A few weeks ago Godfrey Bloom, a member of the European Parliament (MEP) representing the UK Independent Party (UKIP), made some quite bigoted and ignorant remarks - sorry but there's no other way of describing what he said - that made headlines not only in the United Kingdom but around the world, and especially in Africa.
You see, Mr Bloom being an antediluvian beast is still coming up with the sort of remarks that would only sit well these days with the likes of Golden Dawn in Greece and the Ku Klux Klan in the US.
His observations about what he later admitted was mainly Africa, included a clear reference to the developmental aid offered by the UK to the countries of what he called "Bongo Bongo Land". Mr Bloom's simplistic "logic" goes like this: the money sent by the UK to these countries is likely to be spent in Ferraris, apartments in Paris, and Ray-Ban sunglasses, so, plausibly, we should spend that money elsewhere.
Mind you, Mr Bloom is hardly the first MEP to have got himself in hot water over remarks pertaining to Bongo Bongo. Only a few months before Mr Bloom unloaded his ignominious rant, Mario Borghezio, an Italian MEP, didn't measure his words either when he accused Cecile Kyenge, the Congole-born Italian Integration Minister, of trying to establish a "government of Bongo Bongo" and to bring her "tribal traditions" to Italy.
|Italian minister fights for immigrant rights
Of course, the likes of Bloom and Borghezio are not strange to these sorts of comments. Bloom's sexist comments in the past have been particularly sickening. He has gone on record as saying that no sane businessman would hire a woman of child bearing age and that the right place for women is cleaning behind the fridge. As for Borghezio, he has cultivated a long list of racist misdemeanours that put even Mr Bloom in the shadows, from calling Serbian mass murderer Ratko Mladic "a patriot" to praising the ideas exposed by Norwegian killer Anders Behring Breivik in his infamous manifesto.
Back to Bongo Bongo
In Bloom's opinion, which is shared by many from his own party and the Conservative party as well, there is a debate to be had in the UK and Europe about the current levels of spending in international aid.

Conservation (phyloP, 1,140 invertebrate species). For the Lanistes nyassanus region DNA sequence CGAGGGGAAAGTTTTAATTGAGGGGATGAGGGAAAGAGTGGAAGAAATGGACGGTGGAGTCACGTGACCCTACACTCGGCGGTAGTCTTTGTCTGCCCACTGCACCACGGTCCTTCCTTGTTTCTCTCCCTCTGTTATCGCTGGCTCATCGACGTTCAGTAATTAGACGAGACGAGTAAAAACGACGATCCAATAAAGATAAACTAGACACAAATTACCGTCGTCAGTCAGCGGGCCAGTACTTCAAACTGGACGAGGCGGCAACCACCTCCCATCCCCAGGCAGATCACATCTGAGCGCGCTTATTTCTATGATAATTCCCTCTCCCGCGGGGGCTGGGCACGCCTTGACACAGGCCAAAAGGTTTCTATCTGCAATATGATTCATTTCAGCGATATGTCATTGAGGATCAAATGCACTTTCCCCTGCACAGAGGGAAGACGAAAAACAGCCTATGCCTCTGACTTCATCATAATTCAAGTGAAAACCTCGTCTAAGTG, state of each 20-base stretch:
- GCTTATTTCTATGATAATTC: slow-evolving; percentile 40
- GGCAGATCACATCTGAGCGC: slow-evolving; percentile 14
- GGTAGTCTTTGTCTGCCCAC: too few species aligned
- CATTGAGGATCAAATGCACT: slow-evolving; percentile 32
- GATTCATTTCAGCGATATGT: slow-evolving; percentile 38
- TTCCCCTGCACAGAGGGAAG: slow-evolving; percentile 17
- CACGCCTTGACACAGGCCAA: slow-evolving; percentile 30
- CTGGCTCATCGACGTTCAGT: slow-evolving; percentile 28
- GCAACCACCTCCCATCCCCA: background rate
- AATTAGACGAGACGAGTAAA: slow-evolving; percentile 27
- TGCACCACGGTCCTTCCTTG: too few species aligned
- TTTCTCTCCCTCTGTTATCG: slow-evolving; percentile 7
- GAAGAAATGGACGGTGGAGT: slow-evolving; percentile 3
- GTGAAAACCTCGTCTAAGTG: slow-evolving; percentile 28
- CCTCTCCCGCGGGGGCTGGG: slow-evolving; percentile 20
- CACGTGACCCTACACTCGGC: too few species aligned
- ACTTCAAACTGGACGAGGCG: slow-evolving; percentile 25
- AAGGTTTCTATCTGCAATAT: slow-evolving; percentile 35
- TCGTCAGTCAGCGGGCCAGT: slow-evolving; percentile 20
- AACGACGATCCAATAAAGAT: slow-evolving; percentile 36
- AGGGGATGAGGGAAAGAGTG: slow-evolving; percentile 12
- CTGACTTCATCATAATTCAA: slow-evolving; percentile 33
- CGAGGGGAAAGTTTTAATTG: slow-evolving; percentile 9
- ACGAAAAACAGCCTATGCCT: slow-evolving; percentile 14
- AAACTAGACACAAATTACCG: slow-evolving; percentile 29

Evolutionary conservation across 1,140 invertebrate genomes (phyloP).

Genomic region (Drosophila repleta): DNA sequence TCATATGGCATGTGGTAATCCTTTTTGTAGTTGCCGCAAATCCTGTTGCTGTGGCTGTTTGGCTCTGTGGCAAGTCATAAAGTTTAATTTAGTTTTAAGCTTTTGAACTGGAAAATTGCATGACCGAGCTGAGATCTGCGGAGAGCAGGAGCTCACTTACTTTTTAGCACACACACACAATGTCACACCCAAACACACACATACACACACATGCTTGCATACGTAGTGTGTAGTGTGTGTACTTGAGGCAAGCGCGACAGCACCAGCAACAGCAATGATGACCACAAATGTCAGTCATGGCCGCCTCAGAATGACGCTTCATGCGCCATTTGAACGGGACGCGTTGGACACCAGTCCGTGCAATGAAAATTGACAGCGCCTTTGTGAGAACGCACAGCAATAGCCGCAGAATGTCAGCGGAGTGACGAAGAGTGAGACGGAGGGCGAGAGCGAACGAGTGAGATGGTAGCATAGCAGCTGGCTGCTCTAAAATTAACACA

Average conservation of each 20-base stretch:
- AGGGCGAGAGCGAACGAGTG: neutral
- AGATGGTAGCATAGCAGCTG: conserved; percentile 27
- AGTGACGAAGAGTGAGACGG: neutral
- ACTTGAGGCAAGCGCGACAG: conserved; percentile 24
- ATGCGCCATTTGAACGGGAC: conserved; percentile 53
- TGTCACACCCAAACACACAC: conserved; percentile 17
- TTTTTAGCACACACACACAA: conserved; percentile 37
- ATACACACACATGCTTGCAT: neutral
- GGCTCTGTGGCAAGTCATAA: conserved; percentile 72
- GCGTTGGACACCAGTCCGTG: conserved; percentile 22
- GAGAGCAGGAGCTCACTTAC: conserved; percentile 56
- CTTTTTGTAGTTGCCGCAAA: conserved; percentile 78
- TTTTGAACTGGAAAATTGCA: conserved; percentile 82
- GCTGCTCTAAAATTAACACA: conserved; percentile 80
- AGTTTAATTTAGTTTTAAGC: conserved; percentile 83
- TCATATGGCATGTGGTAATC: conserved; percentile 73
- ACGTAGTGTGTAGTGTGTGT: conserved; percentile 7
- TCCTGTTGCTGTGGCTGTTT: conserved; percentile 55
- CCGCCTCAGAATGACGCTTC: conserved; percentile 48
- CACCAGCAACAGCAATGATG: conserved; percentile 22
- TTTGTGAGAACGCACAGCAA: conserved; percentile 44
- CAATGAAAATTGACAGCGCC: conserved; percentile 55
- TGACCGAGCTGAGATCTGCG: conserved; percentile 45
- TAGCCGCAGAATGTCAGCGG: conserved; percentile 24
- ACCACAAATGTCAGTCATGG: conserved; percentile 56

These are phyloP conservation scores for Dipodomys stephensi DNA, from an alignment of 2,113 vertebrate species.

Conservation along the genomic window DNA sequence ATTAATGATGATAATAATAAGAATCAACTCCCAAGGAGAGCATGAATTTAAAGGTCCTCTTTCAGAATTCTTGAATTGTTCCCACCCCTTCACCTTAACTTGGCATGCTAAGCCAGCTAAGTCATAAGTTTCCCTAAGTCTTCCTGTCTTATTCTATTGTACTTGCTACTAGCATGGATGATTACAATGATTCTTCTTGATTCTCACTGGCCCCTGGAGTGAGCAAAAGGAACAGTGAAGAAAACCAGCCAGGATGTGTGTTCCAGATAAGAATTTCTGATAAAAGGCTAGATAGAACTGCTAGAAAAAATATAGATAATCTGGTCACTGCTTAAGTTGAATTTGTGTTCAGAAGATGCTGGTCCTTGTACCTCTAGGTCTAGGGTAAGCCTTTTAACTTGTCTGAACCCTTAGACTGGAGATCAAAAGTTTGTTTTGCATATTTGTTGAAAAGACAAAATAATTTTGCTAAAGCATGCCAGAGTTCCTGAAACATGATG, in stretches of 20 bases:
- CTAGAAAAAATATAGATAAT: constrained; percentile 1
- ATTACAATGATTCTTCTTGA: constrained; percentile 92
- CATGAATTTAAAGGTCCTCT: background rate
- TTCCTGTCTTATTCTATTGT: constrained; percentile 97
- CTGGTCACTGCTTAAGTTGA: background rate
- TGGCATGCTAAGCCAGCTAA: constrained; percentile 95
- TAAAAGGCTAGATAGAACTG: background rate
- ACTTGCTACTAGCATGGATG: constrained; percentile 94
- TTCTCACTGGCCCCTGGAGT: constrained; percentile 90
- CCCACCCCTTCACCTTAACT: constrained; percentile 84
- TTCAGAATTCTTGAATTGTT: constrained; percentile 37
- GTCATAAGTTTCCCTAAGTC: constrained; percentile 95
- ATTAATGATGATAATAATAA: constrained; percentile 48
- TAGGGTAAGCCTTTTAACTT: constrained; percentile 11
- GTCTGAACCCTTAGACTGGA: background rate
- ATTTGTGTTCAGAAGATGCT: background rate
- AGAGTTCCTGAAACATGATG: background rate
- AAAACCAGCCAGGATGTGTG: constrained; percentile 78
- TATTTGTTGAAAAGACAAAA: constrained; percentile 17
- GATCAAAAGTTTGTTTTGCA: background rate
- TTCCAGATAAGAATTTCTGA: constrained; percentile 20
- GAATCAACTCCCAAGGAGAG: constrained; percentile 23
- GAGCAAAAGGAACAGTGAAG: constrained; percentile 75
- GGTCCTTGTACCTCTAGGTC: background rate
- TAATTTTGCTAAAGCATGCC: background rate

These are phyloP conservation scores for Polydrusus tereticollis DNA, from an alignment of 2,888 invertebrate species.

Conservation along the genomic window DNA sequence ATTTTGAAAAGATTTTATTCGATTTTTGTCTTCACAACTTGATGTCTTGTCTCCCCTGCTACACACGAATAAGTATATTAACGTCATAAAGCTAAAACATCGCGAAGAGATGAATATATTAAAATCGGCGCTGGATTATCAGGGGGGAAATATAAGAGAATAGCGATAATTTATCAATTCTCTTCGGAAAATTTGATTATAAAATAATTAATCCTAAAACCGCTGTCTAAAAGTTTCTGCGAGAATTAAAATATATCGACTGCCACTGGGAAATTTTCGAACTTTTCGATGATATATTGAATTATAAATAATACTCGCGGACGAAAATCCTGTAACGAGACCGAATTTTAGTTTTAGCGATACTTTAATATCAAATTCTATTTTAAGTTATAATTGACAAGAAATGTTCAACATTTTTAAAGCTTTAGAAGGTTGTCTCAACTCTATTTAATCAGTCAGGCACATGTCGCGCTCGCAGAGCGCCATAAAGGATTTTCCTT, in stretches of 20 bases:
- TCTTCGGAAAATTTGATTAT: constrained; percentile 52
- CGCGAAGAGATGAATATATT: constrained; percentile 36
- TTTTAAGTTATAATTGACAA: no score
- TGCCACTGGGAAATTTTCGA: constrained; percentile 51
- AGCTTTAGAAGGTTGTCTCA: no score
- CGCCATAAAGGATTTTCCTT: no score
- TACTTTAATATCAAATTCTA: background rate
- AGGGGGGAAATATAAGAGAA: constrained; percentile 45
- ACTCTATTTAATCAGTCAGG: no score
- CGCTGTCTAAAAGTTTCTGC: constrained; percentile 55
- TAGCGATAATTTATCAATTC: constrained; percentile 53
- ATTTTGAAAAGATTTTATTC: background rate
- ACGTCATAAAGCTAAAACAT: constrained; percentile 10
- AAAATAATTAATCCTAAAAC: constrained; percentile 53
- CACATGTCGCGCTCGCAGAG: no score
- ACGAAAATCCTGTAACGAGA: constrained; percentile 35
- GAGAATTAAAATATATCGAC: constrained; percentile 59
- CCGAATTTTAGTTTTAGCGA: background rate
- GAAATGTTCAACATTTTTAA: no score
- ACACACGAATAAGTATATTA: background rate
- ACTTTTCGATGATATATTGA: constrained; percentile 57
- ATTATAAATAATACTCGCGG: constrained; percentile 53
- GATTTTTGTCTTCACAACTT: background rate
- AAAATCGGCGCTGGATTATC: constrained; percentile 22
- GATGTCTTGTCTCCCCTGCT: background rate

As it happens, I couldn't agree more with them. And, since we are discussing the most convenient ways of dealing with that mythical Bongo Bongo Land where people move around in Ferraris and stare at you through their Ray-Ban shades, we should try to find the best ways of stopping that aid, which often comes accompanied by neo-colonial demands and hidden ploys.
We could start, for example, by allowing African products free access to the European markets. The G8 has repeatedly committed to "make trade work for Africa", and yet, only in a few exceptional cases can African products enter Europe tariff-free. Needless to say, a change in this state of play would immensely benefit African economies, and in the medium term could lead to a reduction of that international aid Mr Bloom and his pals dread so much.
Bloom, Borghezio and their MEP cronies could also back the recent attempts of the EU to clean up European finances, and particularly their involvement in murky deals with African governments. It is no secret that for decades now European banks have excelled at laundering money coming from African conflicts.
They could also put some pressure on Western companies - and maybe even on their Chinese and Middle Eastern counterparts - which continue to take advantage of relaxed legislations and deep-rooted corruption to grab themselves profitable deals involving African natural resources.
From the renewed attempts by Bill Gates, Bono and Monsanto to tie African farmers to the GM seeds of Monsanto in the same way they did to Indian, South American and US farmers before, to the scandal around the iron ore reserves under the Simandou Mountains in Guinea, greedy non-African entrepreneurs won't stop at anything as long as they get their rewards from "investing" in Africa.
Obviously, Mr Bloom doesn't know much about the place himself. If he knew, he would have been aware that beyond the issues exposed above, Africa has been traditionally dilapidated by a combination of Western, Middle Eastern and more recently Chinese interventions.